In some situations measurements from aiding source 112 may not be available due to atmospheric conditions, obstructions in the signal path between the satellites and the receiver, or other conditions. Thus, in one embodiment, the forward propagation of the errors is determined assuming aiding source 112 is operational and thus, the navigation variables from aiding source 112 are included in Kalman filter calculations. In another embodiment, the forward propagation of the errors is determined assuming aiding source 112 is non-operational and thus, the navigation variables from aiding source 112 are not included in the Kalman filter calculations. In yet another embodiment, the forward propagation of errors is determined twice. Once assuming aiding source 112 is operational and again assuming aiding source 112 is non-operational. In this embodiment, in order to pass the test, the errors must be within the threshold for both aiding source 112 operational and non-operational situations.
At blocks 208 and 324, in one embodiment, one test in which navigation system 100 performs for determining the state navigation system 100 is a hardware test (also referred to herein as the Built In Test [BIT]). The hardware test is a basic test that checks some or all of the hardware in navigation system 100 to verify that each hardware component performs its basic operation successfully and that the various hardware components are communicating correctly. For example, in one embodiment a memory test is run in order to detect issues with the system. In this embodiment, the hardware is determined to have passed the test when there are no errors with any of the hardware tested. In one embodiment, navigation system 100 is determined to be in a non-operational state if the hardware test is failed, regardless of the results of other tests. Hardware tests are well known in the art and are not described in further detail herein.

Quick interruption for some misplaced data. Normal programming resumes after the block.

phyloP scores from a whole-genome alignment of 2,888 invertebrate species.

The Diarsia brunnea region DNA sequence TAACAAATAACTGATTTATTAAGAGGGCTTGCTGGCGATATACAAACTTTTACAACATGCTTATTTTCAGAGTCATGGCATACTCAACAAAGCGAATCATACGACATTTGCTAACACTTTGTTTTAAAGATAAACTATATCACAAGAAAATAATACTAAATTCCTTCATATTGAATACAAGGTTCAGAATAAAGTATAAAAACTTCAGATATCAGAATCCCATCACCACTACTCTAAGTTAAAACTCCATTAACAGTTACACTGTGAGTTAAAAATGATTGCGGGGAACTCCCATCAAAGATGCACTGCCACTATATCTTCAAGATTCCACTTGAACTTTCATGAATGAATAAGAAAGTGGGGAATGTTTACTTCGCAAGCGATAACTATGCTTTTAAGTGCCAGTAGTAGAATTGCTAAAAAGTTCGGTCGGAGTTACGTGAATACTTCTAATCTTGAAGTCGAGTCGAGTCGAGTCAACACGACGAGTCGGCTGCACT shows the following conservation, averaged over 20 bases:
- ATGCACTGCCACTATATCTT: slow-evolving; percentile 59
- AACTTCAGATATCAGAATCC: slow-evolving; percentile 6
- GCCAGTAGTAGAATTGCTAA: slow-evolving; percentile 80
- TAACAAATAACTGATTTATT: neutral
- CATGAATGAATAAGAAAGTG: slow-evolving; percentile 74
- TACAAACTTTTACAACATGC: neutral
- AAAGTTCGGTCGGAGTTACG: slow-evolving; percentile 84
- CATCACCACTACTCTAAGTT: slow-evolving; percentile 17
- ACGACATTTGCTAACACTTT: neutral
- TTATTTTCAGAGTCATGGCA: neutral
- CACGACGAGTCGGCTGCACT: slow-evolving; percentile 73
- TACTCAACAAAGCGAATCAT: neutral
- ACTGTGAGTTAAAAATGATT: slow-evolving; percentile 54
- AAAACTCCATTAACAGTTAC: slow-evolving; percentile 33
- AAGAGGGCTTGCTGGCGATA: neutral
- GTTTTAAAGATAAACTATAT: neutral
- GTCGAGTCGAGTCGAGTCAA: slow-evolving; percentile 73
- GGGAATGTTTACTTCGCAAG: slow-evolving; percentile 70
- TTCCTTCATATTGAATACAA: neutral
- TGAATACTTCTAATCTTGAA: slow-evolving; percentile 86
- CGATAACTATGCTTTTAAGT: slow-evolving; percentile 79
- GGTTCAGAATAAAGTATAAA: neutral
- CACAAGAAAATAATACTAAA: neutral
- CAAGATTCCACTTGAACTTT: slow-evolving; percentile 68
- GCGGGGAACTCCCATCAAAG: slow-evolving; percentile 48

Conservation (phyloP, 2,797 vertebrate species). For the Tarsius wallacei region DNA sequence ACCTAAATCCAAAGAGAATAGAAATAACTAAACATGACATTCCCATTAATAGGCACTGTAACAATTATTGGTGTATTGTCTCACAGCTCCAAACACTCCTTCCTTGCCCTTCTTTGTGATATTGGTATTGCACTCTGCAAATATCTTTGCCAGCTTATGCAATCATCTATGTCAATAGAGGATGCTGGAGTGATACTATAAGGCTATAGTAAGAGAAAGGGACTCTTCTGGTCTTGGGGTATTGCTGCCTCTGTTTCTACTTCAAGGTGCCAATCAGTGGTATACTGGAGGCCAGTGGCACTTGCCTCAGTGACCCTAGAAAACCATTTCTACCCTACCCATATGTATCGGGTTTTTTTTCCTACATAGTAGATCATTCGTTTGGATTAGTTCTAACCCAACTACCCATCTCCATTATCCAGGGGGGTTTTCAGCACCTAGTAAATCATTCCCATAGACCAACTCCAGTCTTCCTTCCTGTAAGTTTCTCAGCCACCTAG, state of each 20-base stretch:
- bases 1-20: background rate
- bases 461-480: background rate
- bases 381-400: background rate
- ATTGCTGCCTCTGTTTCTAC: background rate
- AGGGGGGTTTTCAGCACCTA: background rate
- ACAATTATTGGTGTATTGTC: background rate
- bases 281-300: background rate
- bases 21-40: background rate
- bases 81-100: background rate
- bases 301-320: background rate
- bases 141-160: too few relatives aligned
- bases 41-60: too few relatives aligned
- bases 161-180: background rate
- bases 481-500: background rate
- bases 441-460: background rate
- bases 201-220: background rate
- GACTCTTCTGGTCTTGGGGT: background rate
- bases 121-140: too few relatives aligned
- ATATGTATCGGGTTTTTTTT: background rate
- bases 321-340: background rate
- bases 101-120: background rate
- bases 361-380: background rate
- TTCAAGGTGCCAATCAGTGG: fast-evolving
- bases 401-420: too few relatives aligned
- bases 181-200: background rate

At blocks 210 and 326, once the one or more tests have been conducted, navigation system 100 determines its operational state based on the one or more tests. In one embodiment, navigation system 100 outputs an indication of its operational status via output device 114. In another embodiment, after processing system 102 determines the status of navigation system 100, processing system 102 outputs an indication of the status to an operator through output device 114.
In one embodiment, some or all of the previously described tests are used during production of navigation system 100 to determine whether navigation system 100 meets production standards before leaving the factory for shipment to a customer. In one embodiment, some or all of the previous tests are conducted by navigation system 100 and an operational or non-operational determination is made and communicated to the production tester. If navigation system 100 returns an operational state, then navigation system 100 continues to finish production. If navigation system 100 returns a non-operational state, then navigation system 100 is fixed, discarded, or other appropriate action is taken. Advantageously, using the above tests to determine whether navigation system 100 is working properly may reduce production cost. For example, the above tests may be built-in to navigation system 100, thus potentially eliminating some test equipment. Additionally, when the determination is made between one of two states (operation, or non-operational) a quick and easy line is drawn as to which units meet production standards and which units do not meet production standards.